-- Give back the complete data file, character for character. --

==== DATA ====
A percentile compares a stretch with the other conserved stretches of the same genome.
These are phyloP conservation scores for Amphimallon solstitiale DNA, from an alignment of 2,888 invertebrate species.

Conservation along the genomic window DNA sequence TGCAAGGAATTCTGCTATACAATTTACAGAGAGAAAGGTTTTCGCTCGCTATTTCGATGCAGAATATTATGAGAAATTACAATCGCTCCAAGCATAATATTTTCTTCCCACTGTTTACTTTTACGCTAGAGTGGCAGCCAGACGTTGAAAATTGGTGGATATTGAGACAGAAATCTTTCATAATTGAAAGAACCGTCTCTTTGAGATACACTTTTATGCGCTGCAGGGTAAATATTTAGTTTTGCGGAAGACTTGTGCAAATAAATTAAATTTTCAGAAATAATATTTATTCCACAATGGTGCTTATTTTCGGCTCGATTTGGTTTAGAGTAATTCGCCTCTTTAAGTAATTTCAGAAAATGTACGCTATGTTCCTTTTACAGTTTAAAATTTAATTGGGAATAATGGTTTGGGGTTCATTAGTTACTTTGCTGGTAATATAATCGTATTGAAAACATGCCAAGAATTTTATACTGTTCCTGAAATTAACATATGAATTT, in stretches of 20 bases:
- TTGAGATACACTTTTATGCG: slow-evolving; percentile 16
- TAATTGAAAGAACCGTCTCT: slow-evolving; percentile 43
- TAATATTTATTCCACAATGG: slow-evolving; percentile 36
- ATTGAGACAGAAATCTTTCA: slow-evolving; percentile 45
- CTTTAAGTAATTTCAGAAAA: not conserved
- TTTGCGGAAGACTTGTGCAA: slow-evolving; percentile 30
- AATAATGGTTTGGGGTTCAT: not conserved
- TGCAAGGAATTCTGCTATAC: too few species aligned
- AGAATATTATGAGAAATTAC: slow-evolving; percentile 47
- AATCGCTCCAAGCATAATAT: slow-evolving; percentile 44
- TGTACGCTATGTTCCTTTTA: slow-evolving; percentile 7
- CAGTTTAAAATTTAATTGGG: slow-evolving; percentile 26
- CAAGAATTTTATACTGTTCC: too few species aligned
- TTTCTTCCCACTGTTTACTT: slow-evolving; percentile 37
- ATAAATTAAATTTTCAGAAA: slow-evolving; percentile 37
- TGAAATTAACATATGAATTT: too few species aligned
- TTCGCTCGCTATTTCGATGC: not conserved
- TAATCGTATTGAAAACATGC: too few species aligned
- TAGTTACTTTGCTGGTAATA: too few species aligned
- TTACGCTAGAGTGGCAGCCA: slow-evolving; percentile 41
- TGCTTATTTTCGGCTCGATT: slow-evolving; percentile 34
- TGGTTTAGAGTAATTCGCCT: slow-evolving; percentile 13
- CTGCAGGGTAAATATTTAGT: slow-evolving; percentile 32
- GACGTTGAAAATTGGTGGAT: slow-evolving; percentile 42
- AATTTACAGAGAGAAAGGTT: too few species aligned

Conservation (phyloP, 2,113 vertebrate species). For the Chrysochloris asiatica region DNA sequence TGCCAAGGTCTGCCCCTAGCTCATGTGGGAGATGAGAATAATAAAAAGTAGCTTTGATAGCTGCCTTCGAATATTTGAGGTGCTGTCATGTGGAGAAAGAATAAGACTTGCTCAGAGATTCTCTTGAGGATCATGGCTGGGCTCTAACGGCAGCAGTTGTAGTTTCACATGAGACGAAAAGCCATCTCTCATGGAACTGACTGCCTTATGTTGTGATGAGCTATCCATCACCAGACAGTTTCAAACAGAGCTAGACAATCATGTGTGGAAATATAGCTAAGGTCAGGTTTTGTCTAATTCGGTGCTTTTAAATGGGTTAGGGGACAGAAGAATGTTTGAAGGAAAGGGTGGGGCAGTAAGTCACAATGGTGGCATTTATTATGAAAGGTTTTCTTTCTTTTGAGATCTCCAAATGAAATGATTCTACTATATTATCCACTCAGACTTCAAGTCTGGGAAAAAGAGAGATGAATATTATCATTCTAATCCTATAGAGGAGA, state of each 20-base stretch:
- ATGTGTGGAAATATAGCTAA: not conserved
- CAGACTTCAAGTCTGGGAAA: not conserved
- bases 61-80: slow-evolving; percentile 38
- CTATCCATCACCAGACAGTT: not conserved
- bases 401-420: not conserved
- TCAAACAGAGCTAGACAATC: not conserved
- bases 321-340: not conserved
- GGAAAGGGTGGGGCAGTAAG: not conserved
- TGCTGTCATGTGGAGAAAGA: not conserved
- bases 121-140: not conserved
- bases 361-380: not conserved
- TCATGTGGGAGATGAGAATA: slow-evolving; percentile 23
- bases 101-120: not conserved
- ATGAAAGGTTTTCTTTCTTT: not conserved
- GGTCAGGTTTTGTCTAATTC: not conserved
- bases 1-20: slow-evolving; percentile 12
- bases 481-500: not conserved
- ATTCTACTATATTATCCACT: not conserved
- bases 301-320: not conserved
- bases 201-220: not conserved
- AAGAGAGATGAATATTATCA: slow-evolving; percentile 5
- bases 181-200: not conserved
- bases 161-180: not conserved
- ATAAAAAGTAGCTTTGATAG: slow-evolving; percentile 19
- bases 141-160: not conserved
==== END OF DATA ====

A percentile compares a stretch with the other conserved stretches of the same genome.
These are phyloP conservation scores for Amphimallon solstitiale DNA, from an alignment of 2,888 invertebrate species.

Conservation along the genomic window DNA sequence TGCAAGGAATTCTGCTATACAATTTACAGAGAGAAAGGTTTTCGCTCGCTATTTCGATGCAGAATATTATGAGAAATTACAATCGCTCCAAGCATAATATTTTCTTCCCACTGTTTACTTTTACGCTAGAGTGGCAGCCAGACGTTGAAAATTGGTGGATATTGAGACAGAAATCTTTCATAATTGAAAGAACCGTCTCTTTGAGATACACTTTTATGCGCTGCAGGGTAAATATTTAGTTTTGCGGAAGACTTGTGCAAATAAATTAAATTTTCAGAAATAATATTTATTCCACAATGGTGCTTATTTTCGGCTCGATTTGGTTTAGAGTAATTCGCCTCTTTAAGTAATTTCAGAAAATGTACGCTATGTTCCTTTTACAGTTTAAAATTTAATTGGGAATAATGGTTTGGGGTTCATTAGTTACTTTGCTGGTAATATAATCGTATTGAAAACATGCCAAGAATTTTATACTGTTCCTGAAATTAACATATGAATTT, in stretches of 20 bases:
- TTGAGATACACTTTTATGCG: slow-evolving; percentile 16
- TAATTGAAAGAACCGTCTCT: slow-evolving; percentile 43
- TAATATTTATTCCACAATGG: slow-evolving; percentile 36
- ATTGAGACAGAAATCTTTCA: slow-evolving; percentile 45
- CTTTAAGTAATTTCAGAAAA: not conserved
- TTTGCGGAAGACTTGTGCAA: slow-evolving; percentile 30
- AATAATGGTTTGGGGTTCAT: not conserved
- TGCAAGGAATTCTGCTATAC: too few species aligned
- AGAATATTATGAGAAATTAC: slow-evolving; percentile 47
- AATCGCTCCAAGCATAATAT: slow-evolving; percentile 44
- TGTACGCTATGTTCCTTTTA: slow-evolving; percentile 7
- CAGTTTAAAATTTAATTGGG: slow-evolving; percentile 26
- CAAGAATTTTATACTGTTCC: too few species aligned
- TTTCTTCCCACTGTTTACTT: slow-evolving; percentile 37
- ATAAATTAAATTTTCAGAAA: slow-evolving; percentile 37
- TGAAATTAACATATGAATTT: too few species aligned
- TTCGCTCGCTATTTCGATGC: not conserved
- TAATCGTATTGAAAACATGC: too few species aligned
- TAGTTACTTTGCTGGTAATA: too few species aligned
- TTACGCTAGAGTGGCAGCCA: slow-evolving; percentile 41
- TGCTTATTTTCGGCTCGATT: slow-evolving; percentile 34
- TGGTTTAGAGTAATTCGCCT: slow-evolving; percentile 13
- CTGCAGGGTAAATATTTAGT: slow-evolving; percentile 32
- GACGTTGAAAATTGGTGGAT: slow-evolving; percentile 42
- AATTTACAGAGAGAAAGGTT: too few species aligned

Conservation (phyloP, 2,113 vertebrate species). For the Chrysochloris asiatica region DNA sequence TGCCAAGGTCTGCCCCTAGCTCATGTGGGAGATGAGAATAATAAAAAGTAGCTTTGATAGCTGCCTTCGAATATTTGAGGTGCTGTCATGTGGAGAAAGAATAAGACTTGCTCAGAGATTCTCTTGAGGATCATGGCTGGGCTCTAACGGCAGCAGTTGTAGTTTCACATGAGACGAAAAGCCATCTCTCATGGAACTGACTGCCTTATGTTGTGATGAGCTATCCATCACCAGACAGTTTCAAACAGAGCTAGACAATCATGTGTGGAAATATAGCTAAGGTCAGGTTTTGTCTAATTCGGTGCTTTTAAATGGGTTAGGGGACAGAAGAATGTTTGAAGGAAAGGGTGGGGCAGTAAGTCACAATGGTGGCATTTATTATGAAAGGTTTTCTTTCTTTTGAGATCTCCAAATGAAATGATTCTACTATATTATCCACTCAGACTTCAAGTCTGGGAAAAAGAGAGATGAATATTATCATTCTAATCCTATAGAGGAGA, state of each 20-base stretch:
- ATGTGTGGAAATATAGCTAA: not conserved
- CAGACTTCAAGTCTGGGAAA: not conserved
- bases 61-80: slow-evolving; percentile 38
- CTATCCATCACCAGACAGTT: not conserved
- bases 401-420: not conserved
- TCAAACAGAGCTAGACAATC: not conserved
- bases 321-340: not conserved
- GGAAAGGGTGGGGCAGTAAG: not conserved
- TGCTGTCATGTGGAGAAAGA: not conserved
- bases 121-140: not conserved
- bases 361-380: not conserved
- TCATGTGGGAGATGAGAATA: slow-evolving; percentile 23
- bases 101-120: not conserved
- ATGAAAGGTTTTCTTTCTTT: not conserved
- GGTCAGGTTTTGTCTAATTC: not conserved
- bases 1-20: slow-evolving; percentile 12
- bases 481-500: not conserved
- ATTCTACTATATTATCCACT: not conserved
- bases 301-320: not conserved
- bases 201-220: not conserved
- AAGAGAGATGAATATTATCA: slow-evolving; percentile 5
- bases 181-200: not conserved
- bases 161-180: not conserved
- ATAAAAAGTAGCTTTGATAG: slow-evolving; percentile 19
- bases 141-160: not conserved